Di Li v. Attorney General United States, No. 14-1301 (3d Cir. 2015)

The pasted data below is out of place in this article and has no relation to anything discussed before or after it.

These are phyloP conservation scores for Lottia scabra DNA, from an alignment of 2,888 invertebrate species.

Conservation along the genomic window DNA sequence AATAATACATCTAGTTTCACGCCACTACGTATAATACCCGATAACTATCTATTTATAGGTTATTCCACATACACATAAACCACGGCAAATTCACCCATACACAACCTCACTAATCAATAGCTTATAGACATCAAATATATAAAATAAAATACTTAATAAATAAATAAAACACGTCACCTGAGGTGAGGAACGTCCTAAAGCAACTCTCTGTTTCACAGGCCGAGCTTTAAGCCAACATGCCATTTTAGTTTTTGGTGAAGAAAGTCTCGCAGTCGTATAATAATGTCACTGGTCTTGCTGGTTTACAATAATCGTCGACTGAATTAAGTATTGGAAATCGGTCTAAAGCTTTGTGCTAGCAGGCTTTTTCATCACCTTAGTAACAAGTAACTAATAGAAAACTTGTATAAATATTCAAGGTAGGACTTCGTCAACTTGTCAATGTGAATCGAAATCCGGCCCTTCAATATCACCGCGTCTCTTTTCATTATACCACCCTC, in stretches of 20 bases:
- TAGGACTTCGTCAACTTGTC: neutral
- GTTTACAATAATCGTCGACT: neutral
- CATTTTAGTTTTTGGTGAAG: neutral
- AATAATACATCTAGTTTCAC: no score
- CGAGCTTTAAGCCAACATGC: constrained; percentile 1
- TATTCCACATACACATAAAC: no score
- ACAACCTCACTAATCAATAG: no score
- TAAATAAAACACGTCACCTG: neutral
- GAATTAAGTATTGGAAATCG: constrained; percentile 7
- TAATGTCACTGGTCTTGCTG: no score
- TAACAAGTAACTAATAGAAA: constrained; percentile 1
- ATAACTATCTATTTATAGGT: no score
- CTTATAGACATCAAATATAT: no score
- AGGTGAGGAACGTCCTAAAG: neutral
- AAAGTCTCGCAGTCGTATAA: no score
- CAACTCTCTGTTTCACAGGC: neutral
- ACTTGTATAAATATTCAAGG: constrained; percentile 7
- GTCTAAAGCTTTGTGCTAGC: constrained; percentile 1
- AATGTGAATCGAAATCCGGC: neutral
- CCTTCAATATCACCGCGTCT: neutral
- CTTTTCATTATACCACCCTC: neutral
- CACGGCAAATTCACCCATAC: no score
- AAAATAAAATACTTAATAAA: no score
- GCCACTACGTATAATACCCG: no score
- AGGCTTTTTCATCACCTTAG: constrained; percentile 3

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NOT PRECEDENTIAL UNITED STATES COURT OF APPEALS FOR THE THIRD CIRCUIT ________________ No. 14-1301 ________________ DI LI LI a/k/a FA DU a/k/a DE LI LI, Petitioner v. ATTORNEY GENERAL UNITED STATES OF AMERICA, Respondent ____________________________________ On Petition for Review of an Order of the Board of Immigration Appeals (Agency No. A077-341-145) Immigration Judge: Donald V. Ferlise Submitted pursuant to Third Circuit LAR 34.1(a) January 12, 2015 BEFORE: McKEE, Chief Judge, HARDIMAN and SCIRICA, Circuit Judges (Opinion filed: September 15, 2015) ________________ OPINION* ________________ * This disposition is not an opinion of the full Court and pursuant to I.O.P. 5.7 does not constitute binding precedent. McKEE, Chief Judge. Di Li Li has filed a petition for review of the January 14, 2014, order of the Board of Immigration Appeals denying his motion to reopen his immigration proceedings. For the reasons that follow, we will vacate the BIA’s order and remand for proceedings consistent with the opinion.1 I. There is no time limit for filing a motion to reopen with the BIA where the motion is based on changed country conditions and the supporting evidence could not have been discovered or presented at the previous proceeding. 8 U.S.C. § 1229a(c)(7)(C)(ii). The BIA found that Li’s untimely motion did not meet this exception and that Li had not established a prima facie case for protection under the CAT. It also declined to exercise its discretionary powers to sua sponte reopen the removal proceedings. Li alleges that, since his final order denying his application for relief, he has become a devout Christian and would face religious persecution should he be returned to China. Li’s decision to convert to Christianity is a change in his personal circumstances, which is insufficient by itself to excuse the 90-day time limit on the motion to reopen. We review the BIA’s denial of a motion to reopen for abuse of discretion. See Guo v. Ashcroft, 386 F.3d 556, 562 (3d Cir. 2004). The BIA abuses its discretion when its decision is “arbitrary, irrational, or contrary to law.” Tipu v. INS, 20 F.3d 580, 582 (3d Cir. 1994). “An abuse of discretion may be found in those circumstances where the Board’s decision provides no rational explanation, inexplicably departs from established policies, is devoid of reasoning, or contains only summary or conclusory statements; that is to say, where the Board has acted in an arbitrary of capricious manner.” Shardar v. Att’y Gen., 503 F.3d 308, 316 (3d Cir. 2007). 1 2 See Liu v. Att’y Gen., 555 F.3d 145, 151-52 (3d Cir. 2009). His “choice to engage in such [religious] activities after being ordered deported does not support application of the changed country conditions exception.” Khan v. Att’y Gen., 691 F.3d 488, 497 (3d Cir. 2012). Therefore, the relevant inquiry is whether Li has presented sufficient evidence which was previously unavailable or undiscoverable to demonstrate a material change in the treatment of Christians in China since his asylum hearing. See Liu, 555 F.3d at 15051. Although Li bears the burden of proof, 8 C.F.R. § 1208.13(a), the Board “ha[s] a duty to explicitly consider any country conditions evidence submitted by an applicant that materially bears on his claim,” and “[a] similar, if not greater, duty arises in the context of motions to reopen based on changed country conditions.” Zheng v. Att’y Gen., 549 F.3d 260, 268 (3d Cir. 2008) (citation omitted). To support his contention that country conditions have changed since 2004, Li provided numerous State Department Country and International Religious Freedom Reports, China Aid Association reports, and research articles, as well as a 2005 Law of the People’s Republic of China on Penalties for Administration of Public Security, a 2008 Notice from the Ministry of Public Security, and a 2008 Church Order of Protestant Churches in China. In his motion, Li relied heavily on country reports from 2003 through 2011, highlighting specific information from each report which he argued demonstrated changed conditions over time. Li argues that the Board failed to meaningfully consider all of the evidence in the record. In its opinion, the Board stated that Li “cites the 2003-2009 Country Reports on 3 China, but he does not offer those documents to support his motion.” Op. at 2. It is unclear from this statement, nor is it clear from the opinion, whether the Board considered these reports – which were quoted at length in Li’s motion to reopen – despite its conclusion that Li failed to provide them. Moreover, we are hard pressed to understand the BIA’s statement that this evidence was presented, but Li did not rely on it. In Liu v. Holder, the Board’s opinion contained nearly an identical comment regarding citations to reports which were not offered as evidence. Liu, 718 F.3d 706, 710 (7th Cir. 2013). The Seventh Circuit determined the petitioner in that case had submitted the evidence, but opined that she did not have to, noting that “it was enough for her to cite them since they are public documents to which the Board has ready access.” Id. In Abassi v. INS, 305 F.3d 1028, 1031 (9th Cir. 2002), the petitioner made references to “Country Reports,” but failed to provide them. The Ninth Circuit held that, although the petitioner has the burden of proof, he is not required “to attach a government report that is easily available to the BIA.” Id. Given these cases, it is arguable here that, where the petitioner has quoted at length information which the Board could easily verify from readily available public documents, the Board erred in not taking administrative notice of the missing reports. Moreover, it does not appear that the Board appreciated the extent of the evidence. Country Reports for 2003 and 2004 were part of the administrative record. See A.R. at 550-81 & 582-633. Failure to consider these reports could be a denial of due process. See Abdulai v. Ashcroft, 239 F.3d 542, 549-50 (3d Cir. 2001). This is particularly true because the Board had a duty to compare the most recent conditions with the country 4 conditions that existed at the time of Li’s 2005 hearing. See Filja v. Gonzales, 447 F.3d 241, 252-54 (3d Cir. 2006) (noting that the Board’s point of reference when evaluating whether country conditions have changed is the time of the hearing before the IJ). Although the Board need not “write an exegesis on every contention” raised, it must provide sufficient analysis to allow us to conclude that it “has heard and thought and not merely reacted.” Id. at 256. Here, the Board failed to address Li’s arguments as to how conditions have worsened over time, and that mistreatment of church members has not been limited to harassment. Specifically, inter alia, Li outlined the following from State Department reports: In 2003-2006: “leaders of unauthorized groups were sometimes the targets of harassment, interrogation, detention, and physical abuse.” In 2006 & 2008: “Authorities disrupted church meetings and retreats; detained, beat, and harassed leaders and church members; and confiscated the personal property of church leaders and members. . . . [T]here were numerous reports of detention and harassment of unregistered Protestant groups.” In 2010: “The government detained, arrested, or sentenced to prison a number of religious leaders and adherents for activities related to their religious practice. These activities included assembling for religious worship, expressing religious beliefs in public and in private, and publishing religious texts. “Local authorities often used administrative detention, such as confinement at reeducation through labor (RTL) camps, to punish members of unregistered religious groups.” “Unregistered religious believers and Falun Gong adherents were among those housed with mentally ill patients in [high-security psychiatric hospitals].” 5 A.R. 23-27. The failure to address this evidence is magnified by the fact that the Board quite correctly acknowledged that “reports on country conditions are highly probative evidence and are usually the best source of information on conditions in foreign nations.” Op. at 2. Because, at a minimum, the Board failed to adequately explain its decision that conditions had not materially worsened, we cannot meaningfully review the petition. See Zheng, 549 F.3d at 268-69 (vacating the Board’s decision where it failed to sufficiently explain the basis for its decision). Finally, in support of his motion to reopen, Li provided an affidavit from a fellow church member alleging that the member had been persecuted by Chinese authorities for attending an underground church. The Board discounted this evidence, stating: “[C]onsidering in part [Li’s] previous lack of candor, we do not find it to have been shown to be of sufficient evidentiary worth to support reopening these proceedings.” Op. at 3. However, the prior adverse credibility determination related to Li’s family planning claim. That was “utterly unrelated” to his religious persecution claim. Guo v. Ashcroft, 386 F.3d 556, 562 (3d Cir. 2004) (holding each adverse credibility finding must be justified with statements or record evidence “specifically related to the issue under consideration”); see also Lin v. Att’y Gen., 700 F.3d 683, 688 n.3 (3d Cir. 2012) (“Prior adverse credibility determinations are not always relevant on motions to reopen.”). Therefore, the Board erred in allowing the prior determination to taint its view of his evidence of changed country conditions. See Guo, 386F.3d at 562. Since we cannot determine the extent to which the Board relied on this prior determination in denying the 6 motion to reopen, we cannot conclude that the error is harmless. See Yuan v. Att’y Gen., 642 F.3d 420, 427 (3d Cir. 2011) (applying harmless error on immigration review “when it is highly probable that the error did not affect the outcome of the case”). II. For all the reasons stated above, we will remand to the BIA to allow it to reconsider Li’s motion to reopen.2 See INS v. Ventura, 537 U.S. 12, 16 (2002) (holding that a court of appeals should remand rather than decide the “changed circumstances” matter on its own). 2 The Board did not reach the question of whether Li had made prima facie case for asylum. See Shardar, 503 F.3d at 312 (noting the two distinct inquiries in evaluating motions to reopen). The Board did find that Li had failed to establish prima facie eligibility for relief under the CAT; however, it provided no basis for that decision. However, because we find that the Board abused its discretion in addressing the evidence of changed country conditions, we need not address the CAT claim. 7